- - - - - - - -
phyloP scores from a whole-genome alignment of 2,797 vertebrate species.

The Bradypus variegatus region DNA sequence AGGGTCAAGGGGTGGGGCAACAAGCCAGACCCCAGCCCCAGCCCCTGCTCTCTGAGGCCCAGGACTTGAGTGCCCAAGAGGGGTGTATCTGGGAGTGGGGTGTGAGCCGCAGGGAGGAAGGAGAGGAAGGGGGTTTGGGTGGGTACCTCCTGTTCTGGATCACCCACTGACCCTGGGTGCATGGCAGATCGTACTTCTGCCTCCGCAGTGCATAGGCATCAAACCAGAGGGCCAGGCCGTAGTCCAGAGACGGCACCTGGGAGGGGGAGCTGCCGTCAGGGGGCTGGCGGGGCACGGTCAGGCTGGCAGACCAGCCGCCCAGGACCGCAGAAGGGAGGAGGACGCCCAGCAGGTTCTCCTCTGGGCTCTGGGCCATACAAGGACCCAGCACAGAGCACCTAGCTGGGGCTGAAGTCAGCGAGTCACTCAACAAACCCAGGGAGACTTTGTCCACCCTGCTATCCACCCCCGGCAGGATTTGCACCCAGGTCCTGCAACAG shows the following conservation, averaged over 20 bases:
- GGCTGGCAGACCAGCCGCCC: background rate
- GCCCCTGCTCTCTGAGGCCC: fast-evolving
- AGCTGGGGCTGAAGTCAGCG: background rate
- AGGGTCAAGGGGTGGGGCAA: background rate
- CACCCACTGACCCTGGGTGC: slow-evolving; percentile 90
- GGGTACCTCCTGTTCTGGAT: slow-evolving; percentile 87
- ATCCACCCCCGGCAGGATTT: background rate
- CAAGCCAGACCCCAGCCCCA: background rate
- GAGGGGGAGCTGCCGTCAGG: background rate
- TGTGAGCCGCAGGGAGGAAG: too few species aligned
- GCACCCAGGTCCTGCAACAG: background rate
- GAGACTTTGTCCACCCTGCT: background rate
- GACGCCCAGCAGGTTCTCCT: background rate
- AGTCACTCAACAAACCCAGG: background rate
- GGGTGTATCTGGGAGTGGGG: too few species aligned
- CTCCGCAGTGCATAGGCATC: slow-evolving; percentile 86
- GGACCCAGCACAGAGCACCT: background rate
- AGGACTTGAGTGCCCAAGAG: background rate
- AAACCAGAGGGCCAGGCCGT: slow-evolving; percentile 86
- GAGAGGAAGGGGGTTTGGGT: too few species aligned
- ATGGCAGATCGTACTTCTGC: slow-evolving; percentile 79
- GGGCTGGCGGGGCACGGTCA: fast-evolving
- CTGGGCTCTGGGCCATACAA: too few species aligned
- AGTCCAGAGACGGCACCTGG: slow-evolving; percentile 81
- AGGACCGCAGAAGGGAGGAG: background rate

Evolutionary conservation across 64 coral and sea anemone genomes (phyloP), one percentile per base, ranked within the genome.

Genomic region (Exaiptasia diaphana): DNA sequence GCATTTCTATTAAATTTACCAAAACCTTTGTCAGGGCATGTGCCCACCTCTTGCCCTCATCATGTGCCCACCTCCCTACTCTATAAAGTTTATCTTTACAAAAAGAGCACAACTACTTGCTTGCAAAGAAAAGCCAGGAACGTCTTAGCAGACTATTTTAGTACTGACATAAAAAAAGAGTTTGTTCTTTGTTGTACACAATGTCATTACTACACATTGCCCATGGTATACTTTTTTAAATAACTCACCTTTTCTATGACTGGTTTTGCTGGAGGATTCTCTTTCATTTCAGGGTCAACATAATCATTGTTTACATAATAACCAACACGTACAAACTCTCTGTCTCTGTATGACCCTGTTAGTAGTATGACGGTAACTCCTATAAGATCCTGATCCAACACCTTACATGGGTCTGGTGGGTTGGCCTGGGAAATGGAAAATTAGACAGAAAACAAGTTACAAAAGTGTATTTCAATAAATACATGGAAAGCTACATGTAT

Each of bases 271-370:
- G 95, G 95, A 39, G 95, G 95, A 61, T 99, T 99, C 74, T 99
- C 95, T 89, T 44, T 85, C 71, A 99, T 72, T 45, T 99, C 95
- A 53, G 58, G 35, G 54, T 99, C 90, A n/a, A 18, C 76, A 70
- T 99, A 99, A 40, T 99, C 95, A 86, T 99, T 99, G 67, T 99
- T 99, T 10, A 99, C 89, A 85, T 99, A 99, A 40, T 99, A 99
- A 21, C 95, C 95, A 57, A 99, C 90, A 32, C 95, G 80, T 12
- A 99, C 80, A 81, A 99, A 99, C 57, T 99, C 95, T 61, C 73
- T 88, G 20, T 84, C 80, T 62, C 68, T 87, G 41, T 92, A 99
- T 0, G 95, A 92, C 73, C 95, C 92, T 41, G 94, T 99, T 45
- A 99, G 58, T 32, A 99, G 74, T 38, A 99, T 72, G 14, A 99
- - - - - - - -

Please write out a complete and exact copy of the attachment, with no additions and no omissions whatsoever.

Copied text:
phyloP scores from a whole-genome alignment of 2,797 vertebrate species.

The Bradypus variegatus region DNA sequence AGGGTCAAGGGGTGGGGCAACAAGCCAGACCCCAGCCCCAGCCCCTGCTCTCTGAGGCCCAGGACTTGAGTGCCCAAGAGGGGTGTATCTGGGAGTGGGGTGTGAGCCGCAGGGAGGAAGGAGAGGAAGGGGGTTTGGGTGGGTACCTCCTGTTCTGGATCACCCACTGACCCTGGGTGCATGGCAGATCGTACTTCTGCCTCCGCAGTGCATAGGCATCAAACCAGAGGGCCAGGCCGTAGTCCAGAGACGGCACCTGGGAGGGGGAGCTGCCGTCAGGGGGCTGGCGGGGCACGGTCAGGCTGGCAGACCAGCCGCCCAGGACCGCAGAAGGGAGGAGGACGCCCAGCAGGTTCTCCTCTGGGCTCTGGGCCATACAAGGACCCAGCACAGAGCACCTAGCTGGGGCTGAAGTCAGCGAGTCACTCAACAAACCCAGGGAGACTTTGTCCACCCTGCTATCCACCCCCGGCAGGATTTGCACCCAGGTCCTGCAACAG shows the following conservation, averaged over 20 bases:
- GGCTGGCAGACCAGCCGCCC: background rate
- GCCCCTGCTCTCTGAGGCCC: fast-evolving
- AGCTGGGGCTGAAGTCAGCG: background rate
- AGGGTCAAGGGGTGGGGCAA: background rate
- CACCCACTGACCCTGGGTGC: slow-evolving; percentile 90
- GGGTACCTCCTGTTCTGGAT: slow-evolving; percentile 87
- ATCCACCCCCGGCAGGATTT: background rate
- CAAGCCAGACCCCAGCCCCA: background rate
- GAGGGGGAGCTGCCGTCAGG: background rate
- TGTGAGCCGCAGGGAGGAAG: too few species aligned
- GCACCCAGGTCCTGCAACAG: background rate
- GAGACTTTGTCCACCCTGCT: background rate
- GACGCCCAGCAGGTTCTCCT: background rate
- AGTCACTCAACAAACCCAGG: background rate
- GGGTGTATCTGGGAGTGGGG: too few species aligned
- CTCCGCAGTGCATAGGCATC: slow-evolving; percentile 86
- GGACCCAGCACAGAGCACCT: background rate
- AGGACTTGAGTGCCCAAGAG: background rate
- AAACCAGAGGGCCAGGCCGT: slow-evolving; percentile 86
- GAGAGGAAGGGGGTTTGGGT: too few species aligned
- ATGGCAGATCGTACTTCTGC: slow-evolving; percentile 79
- GGGCTGGCGGGGCACGGTCA: fast-evolving
- CTGGGCTCTGGGCCATACAA: too few species aligned
- AGTCCAGAGACGGCACCTGG: slow-evolving; percentile 81
- AGGACCGCAGAAGGGAGGAG: background rate

Evolutionary conservation across 64 coral and sea anemone genomes (phyloP), one percentile per base, ranked within the genome.

Genomic region (Exaiptasia diaphana): DNA sequence GCATTTCTATTAAATTTACCAAAACCTTTGTCAGGGCATGTGCCCACCTCTTGCCCTCATCATGTGCCCACCTCCCTACTCTATAAAGTTTATCTTTACAAAAAGAGCACAACTACTTGCTTGCAAAGAAAAGCCAGGAACGTCTTAGCAGACTATTTTAGTACTGACATAAAAAAAGAGTTTGTTCTTTGTTGTACACAATGTCATTACTACACATTGCCCATGGTATACTTTTTTAAATAACTCACCTTTTCTATGACTGGTTTTGCTGGAGGATTCTCTTTCATTTCAGGGTCAACATAATCATTGTTTACATAATAACCAACACGTACAAACTCTCTGTCTCTGTATGACCCTGTTAGTAGTATGACGGTAACTCCTATAAGATCCTGATCCAACACCTTACATGGGTCTGGTGGGTTGGCCTGGGAAATGGAAAATTAGACAGAAAACAAGTTACAAAAGTGTATTTCAATAAATACATGGAAAGCTACATGTAT

Each of bases 271-370:
- G 95, G 95, A 39, G 95, G 95, A 61, T 99, T 99, C 74, T 99
- C 95, T 89, T 44, T 85, C 71, A 99, T 72, T 45, T 99, C 95
- A 53, G 58, G 35, G 54, T 99, C 90, A n/a, A 18, C 76, A 70
- T 99, A 99, A 40, T 99, C 95, A 86, T 99, T 99, G 67, T 99
- T 99, T 10, A 99, C 89, A 85, T 99, A 99, A 40, T 99, A 99
- A 21, C 95, C 95, A 57, A 99, C 90, A 32, C 95, G 80, T 12
- A 99, C 80, A 81, A 99, A 99, C 57, T 99, C 95, T 61, C 73
- T 88, G 20, T 84, C 80, T 62, C 68, T 87, G 41, T 92, A 99
- T 0, G 95, A 92, C 73, C 95, C 92, T 41, G 94, T 99, T 45
- A 99, G 58, T 32, A 99, G 74, T 38, A 99, T 72, G 14, A 99